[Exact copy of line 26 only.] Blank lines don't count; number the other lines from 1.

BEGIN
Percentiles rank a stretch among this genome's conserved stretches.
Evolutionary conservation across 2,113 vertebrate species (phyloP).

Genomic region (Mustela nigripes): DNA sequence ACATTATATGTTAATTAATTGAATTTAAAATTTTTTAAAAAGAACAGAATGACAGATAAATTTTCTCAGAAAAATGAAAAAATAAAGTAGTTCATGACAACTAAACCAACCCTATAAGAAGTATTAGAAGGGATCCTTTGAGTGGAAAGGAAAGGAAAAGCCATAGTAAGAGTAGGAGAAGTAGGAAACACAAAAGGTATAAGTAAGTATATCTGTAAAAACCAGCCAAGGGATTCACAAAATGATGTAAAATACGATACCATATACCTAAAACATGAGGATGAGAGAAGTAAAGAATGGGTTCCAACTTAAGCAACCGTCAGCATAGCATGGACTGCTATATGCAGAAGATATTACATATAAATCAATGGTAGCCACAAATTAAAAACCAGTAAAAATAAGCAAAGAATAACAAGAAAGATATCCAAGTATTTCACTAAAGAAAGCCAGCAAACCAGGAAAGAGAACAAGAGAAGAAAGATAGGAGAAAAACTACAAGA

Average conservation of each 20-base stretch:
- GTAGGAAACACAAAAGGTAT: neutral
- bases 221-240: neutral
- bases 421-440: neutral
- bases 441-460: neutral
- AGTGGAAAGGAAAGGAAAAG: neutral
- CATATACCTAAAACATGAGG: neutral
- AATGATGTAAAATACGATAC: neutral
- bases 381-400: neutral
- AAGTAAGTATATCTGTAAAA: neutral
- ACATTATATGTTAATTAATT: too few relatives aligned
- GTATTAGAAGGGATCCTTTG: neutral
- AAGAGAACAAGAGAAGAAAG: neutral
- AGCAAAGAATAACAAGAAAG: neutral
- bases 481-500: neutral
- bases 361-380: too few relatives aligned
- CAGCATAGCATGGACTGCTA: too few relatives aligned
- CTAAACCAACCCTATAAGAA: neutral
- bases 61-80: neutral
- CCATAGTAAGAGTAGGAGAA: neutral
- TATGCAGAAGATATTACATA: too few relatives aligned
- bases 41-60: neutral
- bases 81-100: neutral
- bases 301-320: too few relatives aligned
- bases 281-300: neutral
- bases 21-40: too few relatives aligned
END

- bases 81-100: neutral